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Solaris Zones are Sun’s approach to virtualization which was introduced in Solaris 10. You can have several ‘zones’ running on a single server, and they all look like separate machines. I got to play with them towards the end of last year, but it’s been a quiet week this week so I thought I’d raise it and see if it would spark any discussion.
There are loads of ways that you can configure Solaris Zones, but essentially the idea is that you can have multiple lightweight Zones by having them all share the core system files. With only one copy of the bulk of the core OS, you can have fairly small zones – each of them accessing the core files across a read-only mount.
In this post, I discuss some of the problems that you may face when using WebSphere MQ with Solaris Zones and the background behind them. I also outline a number of practical approaches to deal with these problems.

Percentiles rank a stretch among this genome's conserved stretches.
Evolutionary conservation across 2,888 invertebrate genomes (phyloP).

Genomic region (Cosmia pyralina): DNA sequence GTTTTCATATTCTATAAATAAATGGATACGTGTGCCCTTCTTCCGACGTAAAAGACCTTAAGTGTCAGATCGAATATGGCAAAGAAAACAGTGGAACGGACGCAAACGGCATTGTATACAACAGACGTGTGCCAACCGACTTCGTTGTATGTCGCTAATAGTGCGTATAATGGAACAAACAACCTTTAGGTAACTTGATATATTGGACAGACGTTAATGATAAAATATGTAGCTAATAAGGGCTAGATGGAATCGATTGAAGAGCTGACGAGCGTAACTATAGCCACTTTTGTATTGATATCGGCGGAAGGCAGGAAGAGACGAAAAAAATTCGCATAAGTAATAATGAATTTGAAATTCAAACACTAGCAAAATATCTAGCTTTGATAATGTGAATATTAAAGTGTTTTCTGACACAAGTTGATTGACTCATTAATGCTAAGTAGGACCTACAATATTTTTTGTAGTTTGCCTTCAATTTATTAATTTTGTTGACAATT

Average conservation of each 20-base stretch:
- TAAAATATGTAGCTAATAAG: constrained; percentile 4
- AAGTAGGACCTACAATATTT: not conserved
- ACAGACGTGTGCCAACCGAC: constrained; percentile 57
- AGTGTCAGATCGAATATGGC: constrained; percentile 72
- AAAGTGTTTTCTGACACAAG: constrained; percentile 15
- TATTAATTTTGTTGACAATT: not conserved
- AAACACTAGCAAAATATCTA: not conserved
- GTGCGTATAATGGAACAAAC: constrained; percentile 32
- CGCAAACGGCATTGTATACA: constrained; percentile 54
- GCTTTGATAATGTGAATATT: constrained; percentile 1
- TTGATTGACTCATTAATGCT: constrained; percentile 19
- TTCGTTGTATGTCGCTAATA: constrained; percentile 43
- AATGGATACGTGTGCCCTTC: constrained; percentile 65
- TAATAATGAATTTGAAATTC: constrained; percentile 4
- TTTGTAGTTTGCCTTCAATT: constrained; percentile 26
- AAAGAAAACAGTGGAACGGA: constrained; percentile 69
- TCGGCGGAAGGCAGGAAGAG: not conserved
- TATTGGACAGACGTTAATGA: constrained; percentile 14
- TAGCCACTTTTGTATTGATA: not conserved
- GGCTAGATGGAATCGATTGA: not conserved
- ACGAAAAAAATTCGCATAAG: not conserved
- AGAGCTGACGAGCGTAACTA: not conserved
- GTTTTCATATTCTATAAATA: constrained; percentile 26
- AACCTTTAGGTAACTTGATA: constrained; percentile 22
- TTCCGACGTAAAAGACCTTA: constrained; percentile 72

One of the nice things about starting out with WebSphere MQ is that 90-day free trials are available to try it out. But what happens if, after trying it out (and paying for it!), you decide you like it and want to keep the environment you’ve spent the last ninety days setting up? Many new users don’t realize that it is possible to upgrade your trial setup to the full product, without needing to reinstall WMQ or recreate their queue managers.